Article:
If contamination got to the hydraulic valves in ABS HCU, more than likely HCU will need to be replaced.
 

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1st things first... always try to crack the bleeder screws on the old calipers / pistons. If they are seized or shear off, then I know I'll seriously be considering rebuilding, or more likely, replacing the calipers / pistons.

I suppose I could, but won't, complete a brake job with frozen or broken bleeder screws. So attempting to open the bleeder screws is the first thing I assess.

I also usually complete a brake job with clean fluid replacement. Some do, I imagine that many do not.

I am not an actor (but I play one on TV)
I do not pretend to be a Chrysler ABS brake engineer, nor a Chrysler trained brake mechanic. So if I attempt to compress a caliper and meet unreasonable resistance, perhaps there is a check valve engineered into the ABS system that restricts a large volume of fluid from free flowing back into the reservoir. I learned long ago not to force anything without considering an alternative procedure, such as compressing a caliper by venting the fluid out of the bleeder. Folks, either method is an acceptable procedure for allowing the caliper piston to retract into the casting. I may do one, the other, or both.

I asked a question, I floated the idea because I don't know with enough confidence to assure everyone that forcing fluid back through this particular ABS unit is always an acceptable practice on this make and model. BTW, I think I remember C-clamping the fluid back up into the reservoir on my front pad and rotor swap.
 
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Yes, an old brake pad, or two, comes in handy for when compressing the caliper piston or jacking up the vehicle.

Some DIYers like to crack the bleeder before they compress the piston, for whatever reason, maybe keeping old dirty fluid from going backwards in the system. Their choice but many, myself included, just force the old fluid back and bleed the line afterward, maybe.

As for the OP, the problem likely existed before the pads were replaced. There could be air in the system but just changing pads doesn't require the system to be opened or bled. What are the qualifications of the "mechanic"?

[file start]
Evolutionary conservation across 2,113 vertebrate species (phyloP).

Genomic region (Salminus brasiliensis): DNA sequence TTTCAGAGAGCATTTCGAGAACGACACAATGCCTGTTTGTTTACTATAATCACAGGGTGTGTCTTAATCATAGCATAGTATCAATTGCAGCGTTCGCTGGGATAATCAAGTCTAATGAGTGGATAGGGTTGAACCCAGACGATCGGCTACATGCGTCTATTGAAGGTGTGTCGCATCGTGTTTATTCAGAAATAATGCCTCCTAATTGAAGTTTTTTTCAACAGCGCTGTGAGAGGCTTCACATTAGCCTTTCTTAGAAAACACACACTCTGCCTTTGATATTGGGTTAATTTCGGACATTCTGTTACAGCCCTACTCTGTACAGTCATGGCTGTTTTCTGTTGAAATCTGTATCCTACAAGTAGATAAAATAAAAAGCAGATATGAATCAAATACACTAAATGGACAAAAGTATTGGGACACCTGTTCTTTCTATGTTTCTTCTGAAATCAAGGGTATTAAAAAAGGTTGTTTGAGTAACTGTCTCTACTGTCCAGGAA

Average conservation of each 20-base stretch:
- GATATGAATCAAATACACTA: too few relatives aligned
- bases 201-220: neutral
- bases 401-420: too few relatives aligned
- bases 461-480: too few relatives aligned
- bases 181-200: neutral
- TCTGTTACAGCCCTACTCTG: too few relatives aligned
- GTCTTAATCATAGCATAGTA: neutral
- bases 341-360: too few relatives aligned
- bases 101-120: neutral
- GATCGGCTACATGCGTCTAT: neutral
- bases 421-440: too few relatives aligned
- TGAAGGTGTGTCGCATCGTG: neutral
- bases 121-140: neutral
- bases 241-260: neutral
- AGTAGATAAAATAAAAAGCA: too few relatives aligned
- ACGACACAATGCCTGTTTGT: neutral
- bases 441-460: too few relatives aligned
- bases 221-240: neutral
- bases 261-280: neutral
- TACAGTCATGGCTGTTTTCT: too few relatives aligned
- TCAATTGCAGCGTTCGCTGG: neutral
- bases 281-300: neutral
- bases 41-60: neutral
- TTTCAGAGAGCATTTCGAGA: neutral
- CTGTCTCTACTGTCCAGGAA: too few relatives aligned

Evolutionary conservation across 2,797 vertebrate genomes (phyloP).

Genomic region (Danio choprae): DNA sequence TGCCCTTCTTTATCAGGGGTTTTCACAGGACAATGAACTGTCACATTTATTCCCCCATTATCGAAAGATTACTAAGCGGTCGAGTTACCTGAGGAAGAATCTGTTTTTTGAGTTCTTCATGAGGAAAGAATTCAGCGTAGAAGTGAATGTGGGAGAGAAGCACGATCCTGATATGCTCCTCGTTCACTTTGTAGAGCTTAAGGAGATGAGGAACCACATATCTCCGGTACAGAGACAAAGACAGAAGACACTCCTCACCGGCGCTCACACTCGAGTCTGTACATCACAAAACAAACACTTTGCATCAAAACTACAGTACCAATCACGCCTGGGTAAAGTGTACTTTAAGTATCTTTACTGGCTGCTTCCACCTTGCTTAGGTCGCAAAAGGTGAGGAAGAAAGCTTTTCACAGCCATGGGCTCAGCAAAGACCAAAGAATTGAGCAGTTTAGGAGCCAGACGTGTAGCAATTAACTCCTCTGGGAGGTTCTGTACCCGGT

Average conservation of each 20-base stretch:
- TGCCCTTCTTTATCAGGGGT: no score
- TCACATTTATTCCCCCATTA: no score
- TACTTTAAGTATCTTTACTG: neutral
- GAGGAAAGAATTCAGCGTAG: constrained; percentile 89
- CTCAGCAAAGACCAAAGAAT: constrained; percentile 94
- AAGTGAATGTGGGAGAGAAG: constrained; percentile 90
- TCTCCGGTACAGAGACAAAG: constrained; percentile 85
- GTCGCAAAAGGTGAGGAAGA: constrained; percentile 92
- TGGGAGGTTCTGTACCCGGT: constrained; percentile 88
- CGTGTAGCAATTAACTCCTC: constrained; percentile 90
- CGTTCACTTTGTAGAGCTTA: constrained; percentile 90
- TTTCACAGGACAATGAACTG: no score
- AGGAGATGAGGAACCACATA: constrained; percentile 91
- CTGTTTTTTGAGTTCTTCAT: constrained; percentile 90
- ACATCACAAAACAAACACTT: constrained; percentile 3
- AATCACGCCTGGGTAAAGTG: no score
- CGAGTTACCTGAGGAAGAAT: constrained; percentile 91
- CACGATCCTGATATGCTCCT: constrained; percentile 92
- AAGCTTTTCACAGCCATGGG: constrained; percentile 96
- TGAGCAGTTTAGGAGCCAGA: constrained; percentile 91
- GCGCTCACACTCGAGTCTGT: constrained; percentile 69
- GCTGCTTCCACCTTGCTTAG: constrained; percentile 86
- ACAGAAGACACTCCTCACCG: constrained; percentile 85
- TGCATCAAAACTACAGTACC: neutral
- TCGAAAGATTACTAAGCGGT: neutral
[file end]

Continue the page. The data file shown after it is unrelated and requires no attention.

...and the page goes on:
You only need to use this old brake pad on two piston calipers, on one piston system is not really needed, not even on composite piston.
 

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Hey FabricGATOR, best to loosen the cap on the reservoir to allow the backed up fluid to overflow easily. :)
 
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Similar thing happened to me but the pedal never fell to the floor, just very low pedal and if I pressed a bit harder while stopped the pedal would touch the floor. Happened when I bought it used and I don't know any service history of the car and I changed the pads. I did bleed the system when I changed the pads (fluid was dark with some black flakes from each caliper). I bled it again and didn't make a different, so I drove on dirt and hit the brakes hard to engage the abs. Did this a few times so any air in the abs gets cycled out. Then I flushed the system again, this time more dirt came out of the lines.

For me I think I pushed dirt back into the abs system which may have also introduced air into the system. When I was in school the instructor told us to crack the bleeder then push the caliper piston back so dirt, water, or air bubbles doesn't get pushed back into the abs system. I never did it this way because my other cars were brand new and I flush the brakes every 2 years so there are very little contaminants. My van was something else, i flushed it the first time until I saw clean fluid. Then after abs thing the fluid was very dirty again with prob 50 miles after the brake job. It's all good now with a firm pedal.
 

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You only need to use this old brake pad on two piston calipers, on one piston system is not really needed, not even on composite piston.
I find it makes the c-clamp easier to use, smoother, less twisting, been using that method for years. Works for me.
 
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I find it makes the c-clamp easier to use, smoother, less twisting, been using that method for years. Works for me.
Yes, you are correct, but not absolutely necessary, just to make your life easier.

On a two piston caliper, it is absolutely necessary.

But don't use plywood, use the old brake pad, it is already there anyways.